Suppose you’re just getting started with running tests, it can be pretty confusing. On one hand, you’ve got A/B tests, on the other you’ve got multivariate testing. You don’t have to be confused about which to go with, here are the differences.

How to create a successful multivariate test?

Multivariate testing software allows marketers to create and start simple tests in a few hours.

But that is the easy part!

Many companies ultimately fail when designing successful test scenarios, assessing results, and creating meaningful follow-up tests.

Poorly designed experiments can take years to conclude. Even worse, they might not provide accurate insights into what elements convert more visitors into customers.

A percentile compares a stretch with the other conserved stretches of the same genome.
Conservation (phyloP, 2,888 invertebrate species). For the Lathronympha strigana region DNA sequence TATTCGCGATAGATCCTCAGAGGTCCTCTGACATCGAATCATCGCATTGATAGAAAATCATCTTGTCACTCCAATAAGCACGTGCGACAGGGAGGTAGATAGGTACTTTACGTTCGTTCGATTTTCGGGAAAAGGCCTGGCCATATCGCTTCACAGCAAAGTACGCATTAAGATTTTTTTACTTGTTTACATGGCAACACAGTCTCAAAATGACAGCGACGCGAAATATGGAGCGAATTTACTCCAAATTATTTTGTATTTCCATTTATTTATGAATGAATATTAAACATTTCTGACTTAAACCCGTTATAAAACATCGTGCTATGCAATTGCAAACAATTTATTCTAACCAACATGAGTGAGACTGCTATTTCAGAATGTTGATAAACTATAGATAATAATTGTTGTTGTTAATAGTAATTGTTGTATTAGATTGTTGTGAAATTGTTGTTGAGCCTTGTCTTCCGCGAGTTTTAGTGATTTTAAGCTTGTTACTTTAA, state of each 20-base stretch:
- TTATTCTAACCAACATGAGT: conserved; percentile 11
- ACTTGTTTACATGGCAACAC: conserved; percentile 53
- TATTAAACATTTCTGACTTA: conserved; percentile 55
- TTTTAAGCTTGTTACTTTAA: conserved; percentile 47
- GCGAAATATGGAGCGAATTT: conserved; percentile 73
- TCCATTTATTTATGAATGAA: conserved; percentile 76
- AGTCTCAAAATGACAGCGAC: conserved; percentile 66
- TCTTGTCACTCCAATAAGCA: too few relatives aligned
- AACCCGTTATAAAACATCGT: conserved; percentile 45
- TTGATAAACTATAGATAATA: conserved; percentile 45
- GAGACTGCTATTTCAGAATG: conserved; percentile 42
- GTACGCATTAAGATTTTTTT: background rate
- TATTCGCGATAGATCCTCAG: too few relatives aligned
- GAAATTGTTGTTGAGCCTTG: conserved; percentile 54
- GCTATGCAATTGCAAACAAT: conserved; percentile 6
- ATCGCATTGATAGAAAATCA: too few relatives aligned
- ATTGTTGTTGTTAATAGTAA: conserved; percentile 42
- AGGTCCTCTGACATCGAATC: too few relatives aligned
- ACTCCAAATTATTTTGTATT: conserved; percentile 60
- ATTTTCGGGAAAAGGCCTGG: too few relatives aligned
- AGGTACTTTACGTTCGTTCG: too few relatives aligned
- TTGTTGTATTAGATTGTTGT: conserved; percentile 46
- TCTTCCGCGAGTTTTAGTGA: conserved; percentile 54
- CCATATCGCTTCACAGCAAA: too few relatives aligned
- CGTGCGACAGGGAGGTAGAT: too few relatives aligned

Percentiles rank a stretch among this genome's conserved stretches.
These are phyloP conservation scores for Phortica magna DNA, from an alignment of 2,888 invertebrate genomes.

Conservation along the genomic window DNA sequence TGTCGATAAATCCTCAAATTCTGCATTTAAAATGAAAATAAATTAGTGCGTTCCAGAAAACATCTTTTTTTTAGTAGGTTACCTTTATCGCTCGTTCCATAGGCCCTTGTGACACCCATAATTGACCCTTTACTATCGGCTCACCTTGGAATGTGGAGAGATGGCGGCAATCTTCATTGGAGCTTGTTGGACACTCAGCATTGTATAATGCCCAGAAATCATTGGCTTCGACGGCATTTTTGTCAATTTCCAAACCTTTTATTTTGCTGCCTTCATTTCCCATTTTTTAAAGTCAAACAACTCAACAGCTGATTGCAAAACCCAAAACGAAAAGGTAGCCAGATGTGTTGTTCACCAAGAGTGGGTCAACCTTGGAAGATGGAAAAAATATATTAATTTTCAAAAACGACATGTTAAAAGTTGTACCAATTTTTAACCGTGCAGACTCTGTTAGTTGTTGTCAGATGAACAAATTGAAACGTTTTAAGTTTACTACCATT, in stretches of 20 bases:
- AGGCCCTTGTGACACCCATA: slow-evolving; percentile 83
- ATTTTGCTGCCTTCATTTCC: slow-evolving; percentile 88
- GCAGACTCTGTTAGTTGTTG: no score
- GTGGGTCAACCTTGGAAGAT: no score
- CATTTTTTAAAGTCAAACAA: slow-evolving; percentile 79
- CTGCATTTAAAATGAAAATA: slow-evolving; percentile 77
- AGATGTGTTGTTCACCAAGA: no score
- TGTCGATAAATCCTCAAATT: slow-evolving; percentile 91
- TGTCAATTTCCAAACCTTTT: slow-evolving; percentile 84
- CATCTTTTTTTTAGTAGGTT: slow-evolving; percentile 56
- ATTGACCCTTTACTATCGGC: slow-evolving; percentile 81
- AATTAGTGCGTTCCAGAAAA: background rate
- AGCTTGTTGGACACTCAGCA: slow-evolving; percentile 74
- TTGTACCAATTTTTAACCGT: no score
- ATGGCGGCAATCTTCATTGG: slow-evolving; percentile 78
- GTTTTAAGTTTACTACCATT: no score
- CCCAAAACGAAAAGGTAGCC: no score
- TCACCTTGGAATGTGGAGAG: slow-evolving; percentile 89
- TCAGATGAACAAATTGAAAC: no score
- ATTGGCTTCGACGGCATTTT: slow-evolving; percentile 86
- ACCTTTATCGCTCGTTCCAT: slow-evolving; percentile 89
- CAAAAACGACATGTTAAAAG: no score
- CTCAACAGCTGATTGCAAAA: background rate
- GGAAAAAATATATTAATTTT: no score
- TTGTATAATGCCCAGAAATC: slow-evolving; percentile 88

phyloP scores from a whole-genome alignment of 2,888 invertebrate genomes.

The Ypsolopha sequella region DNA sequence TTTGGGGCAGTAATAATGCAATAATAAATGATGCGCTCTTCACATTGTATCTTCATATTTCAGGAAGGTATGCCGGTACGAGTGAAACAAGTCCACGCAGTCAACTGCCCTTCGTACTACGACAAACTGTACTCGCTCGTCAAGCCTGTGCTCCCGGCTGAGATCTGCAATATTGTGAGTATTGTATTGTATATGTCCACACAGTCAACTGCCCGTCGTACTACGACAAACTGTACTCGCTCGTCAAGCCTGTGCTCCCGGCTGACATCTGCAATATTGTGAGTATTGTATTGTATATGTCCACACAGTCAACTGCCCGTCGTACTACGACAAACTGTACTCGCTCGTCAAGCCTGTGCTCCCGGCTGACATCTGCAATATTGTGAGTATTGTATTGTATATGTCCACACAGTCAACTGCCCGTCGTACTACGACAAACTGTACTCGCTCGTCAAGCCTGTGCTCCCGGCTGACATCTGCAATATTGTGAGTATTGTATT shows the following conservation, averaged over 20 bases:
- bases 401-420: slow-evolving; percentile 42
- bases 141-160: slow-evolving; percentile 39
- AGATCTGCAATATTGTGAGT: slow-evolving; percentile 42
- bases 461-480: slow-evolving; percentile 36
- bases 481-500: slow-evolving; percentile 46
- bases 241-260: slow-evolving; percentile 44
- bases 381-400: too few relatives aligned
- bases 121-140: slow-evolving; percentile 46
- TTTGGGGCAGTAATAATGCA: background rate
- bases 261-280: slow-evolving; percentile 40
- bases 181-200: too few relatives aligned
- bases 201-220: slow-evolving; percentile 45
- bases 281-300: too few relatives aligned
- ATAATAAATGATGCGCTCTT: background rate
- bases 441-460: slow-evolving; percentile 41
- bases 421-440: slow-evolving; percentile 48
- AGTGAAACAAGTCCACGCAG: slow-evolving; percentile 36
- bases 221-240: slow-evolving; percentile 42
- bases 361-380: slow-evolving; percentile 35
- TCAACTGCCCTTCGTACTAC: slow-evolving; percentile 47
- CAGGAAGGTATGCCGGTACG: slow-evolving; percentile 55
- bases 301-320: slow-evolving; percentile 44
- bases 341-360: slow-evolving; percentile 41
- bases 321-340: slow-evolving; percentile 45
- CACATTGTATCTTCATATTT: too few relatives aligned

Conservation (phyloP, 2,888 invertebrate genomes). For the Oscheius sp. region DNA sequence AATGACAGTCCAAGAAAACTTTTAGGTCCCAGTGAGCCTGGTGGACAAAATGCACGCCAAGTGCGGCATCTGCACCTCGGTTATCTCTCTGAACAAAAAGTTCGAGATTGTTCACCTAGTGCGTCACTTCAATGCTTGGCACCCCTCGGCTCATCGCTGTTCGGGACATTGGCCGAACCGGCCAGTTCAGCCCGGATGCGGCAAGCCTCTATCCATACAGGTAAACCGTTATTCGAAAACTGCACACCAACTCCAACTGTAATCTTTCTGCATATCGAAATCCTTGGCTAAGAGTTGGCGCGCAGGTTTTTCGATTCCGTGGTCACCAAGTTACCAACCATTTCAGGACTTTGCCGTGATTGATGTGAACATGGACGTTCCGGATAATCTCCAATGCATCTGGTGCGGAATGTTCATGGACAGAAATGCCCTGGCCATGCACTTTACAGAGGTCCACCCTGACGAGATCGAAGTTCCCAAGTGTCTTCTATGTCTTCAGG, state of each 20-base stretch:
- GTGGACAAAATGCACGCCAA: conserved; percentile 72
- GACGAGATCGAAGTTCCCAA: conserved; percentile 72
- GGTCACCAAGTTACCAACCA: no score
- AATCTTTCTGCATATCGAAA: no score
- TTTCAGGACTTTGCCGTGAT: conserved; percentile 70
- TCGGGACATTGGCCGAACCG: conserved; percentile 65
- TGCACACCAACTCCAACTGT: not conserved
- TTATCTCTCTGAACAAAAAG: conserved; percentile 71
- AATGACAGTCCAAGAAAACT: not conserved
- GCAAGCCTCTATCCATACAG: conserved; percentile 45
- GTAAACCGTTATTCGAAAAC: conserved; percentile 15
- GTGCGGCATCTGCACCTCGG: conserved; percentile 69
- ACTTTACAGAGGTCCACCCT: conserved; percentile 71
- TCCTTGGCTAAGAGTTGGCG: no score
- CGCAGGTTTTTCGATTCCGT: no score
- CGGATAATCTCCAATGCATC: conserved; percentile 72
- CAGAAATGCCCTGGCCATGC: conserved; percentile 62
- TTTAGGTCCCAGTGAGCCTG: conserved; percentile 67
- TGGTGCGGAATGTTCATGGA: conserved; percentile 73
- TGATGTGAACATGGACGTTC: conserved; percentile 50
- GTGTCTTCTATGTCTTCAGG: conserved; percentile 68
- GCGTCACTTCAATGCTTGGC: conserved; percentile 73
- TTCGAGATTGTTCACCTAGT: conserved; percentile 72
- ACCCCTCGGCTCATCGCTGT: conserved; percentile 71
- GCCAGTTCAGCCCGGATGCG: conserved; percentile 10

Imagine a case where you plan to test different headlines on a page. You start by coming up with ten different possible variations to the headlines. Which of these ten possible headlines should you test against your original headline? Why not test all of them? Why not test variations of images, buttons, and layouts?

You will most likely find yourself relying on guesswork to determine which versions to include in the test. The same logic, of course, applies to all elements you want to test on a page.

Without being judicious with test scenarios, you might end up attempting to test millions of combinations.